2010-08-22 02:21 AM
I have recently found that I cannot use my Windows 7 or 2008 R2 systems to connect to my filer via PerfMon to monitor stats like Volumes. When I try on my 2003 server it works ok. Does anyone else have this problem?
2010-08-23 01:15 AM
OK, it is within Sales Engineering Community (for NetApp & Partner SEs) & that's probably why you can't access this.
But I think you should be able to see Daniel's blog:
2010-08-23 01:52 AM
So I installed Utilities and SDK for Subsystem for UNIX-based Applications in Microsoft Windows 7 and Windows Server 2008 R2 on my Windows 7 PC. I needed to add the following directory to my %PATH%, C:\Windows\SUA\bin, since it contains all of the *NIX utils such as awk, grep, and . . . RSH. So now, when I open a command prompt, I can use RSH. So now, for example, I can do this:
rsh -l username:password filer version
On the other hand, when I try to now run perfstat I always get the message "RSH to filer myfiler fails! Quitting." I wonder if the app is looking for something other than just the rsh executable. Has anyone at NetApp ever tried this before?
Thanks for the link to the community site page I am able to see. I already knew about using plink in the past, and pretty much did the same, whereby I added plink to my path. Plink though gives me the same problems as above though, since I cannot run PerfMon or perstat with Plink. It just cuts short the installation of the Unix utils and adds a more secure layer of SSH connectivity.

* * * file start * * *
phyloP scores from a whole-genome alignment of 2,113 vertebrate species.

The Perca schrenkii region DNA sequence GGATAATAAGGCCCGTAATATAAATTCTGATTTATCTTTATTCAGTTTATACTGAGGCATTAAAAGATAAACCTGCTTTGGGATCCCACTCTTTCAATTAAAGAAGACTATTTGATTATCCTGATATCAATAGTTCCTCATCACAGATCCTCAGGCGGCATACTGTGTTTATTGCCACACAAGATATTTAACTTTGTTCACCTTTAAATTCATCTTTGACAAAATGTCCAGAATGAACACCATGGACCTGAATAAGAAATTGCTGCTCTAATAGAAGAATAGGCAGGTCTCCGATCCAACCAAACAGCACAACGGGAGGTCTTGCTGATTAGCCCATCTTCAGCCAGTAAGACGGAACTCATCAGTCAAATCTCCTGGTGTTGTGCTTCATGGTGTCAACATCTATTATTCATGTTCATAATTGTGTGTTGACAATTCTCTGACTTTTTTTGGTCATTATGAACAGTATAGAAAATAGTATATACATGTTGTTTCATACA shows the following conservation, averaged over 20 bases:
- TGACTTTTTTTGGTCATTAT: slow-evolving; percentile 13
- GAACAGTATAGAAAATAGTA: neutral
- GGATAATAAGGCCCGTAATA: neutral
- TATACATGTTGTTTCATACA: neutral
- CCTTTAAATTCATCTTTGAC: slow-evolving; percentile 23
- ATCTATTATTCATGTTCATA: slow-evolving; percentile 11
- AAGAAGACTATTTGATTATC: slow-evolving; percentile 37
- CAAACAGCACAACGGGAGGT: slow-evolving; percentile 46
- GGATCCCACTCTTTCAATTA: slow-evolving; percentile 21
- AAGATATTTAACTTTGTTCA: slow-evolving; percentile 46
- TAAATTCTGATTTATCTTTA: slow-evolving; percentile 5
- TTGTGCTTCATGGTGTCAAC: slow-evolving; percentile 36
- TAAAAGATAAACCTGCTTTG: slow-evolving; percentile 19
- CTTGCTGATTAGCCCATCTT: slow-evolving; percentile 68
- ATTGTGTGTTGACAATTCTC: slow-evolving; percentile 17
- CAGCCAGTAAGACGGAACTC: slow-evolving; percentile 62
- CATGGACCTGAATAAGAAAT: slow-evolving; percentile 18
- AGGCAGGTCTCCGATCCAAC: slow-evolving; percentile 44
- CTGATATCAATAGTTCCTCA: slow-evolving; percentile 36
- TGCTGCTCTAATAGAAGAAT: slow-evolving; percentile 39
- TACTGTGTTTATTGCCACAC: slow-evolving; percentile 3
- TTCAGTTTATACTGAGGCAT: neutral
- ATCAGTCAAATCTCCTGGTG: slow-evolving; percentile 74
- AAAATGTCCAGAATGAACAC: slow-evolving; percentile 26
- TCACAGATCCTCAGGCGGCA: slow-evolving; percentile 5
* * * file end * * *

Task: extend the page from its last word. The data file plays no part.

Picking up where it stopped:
2010-12-10 08:46 AM
hi - did you find a solution yet?
since neither rsh nor ssh is used by w2008-perfmon i wonder why everybody suggests installing unix-tools... i did, rsh is working fine - but perfmon not.
I took some wireshark-traces, perfmon uses smb/rpc.
i disabled smb v2.0 on my w2008-server - no success
i enabled smb v2 on my filer - no success
using w2003 perfmon discovers all entities to monitor - immediatly...
2010-12-13 04:29 AM
You've probably checked this already...
After receiving "RSH to filer myfiler fails! Quitting." error message once, I checked /etc/hosts.equiv and found that only "Admin" was allowed to establish connection from that particular server's IP address. So, I added the account that I was using to log on at the time and was instantly granted access.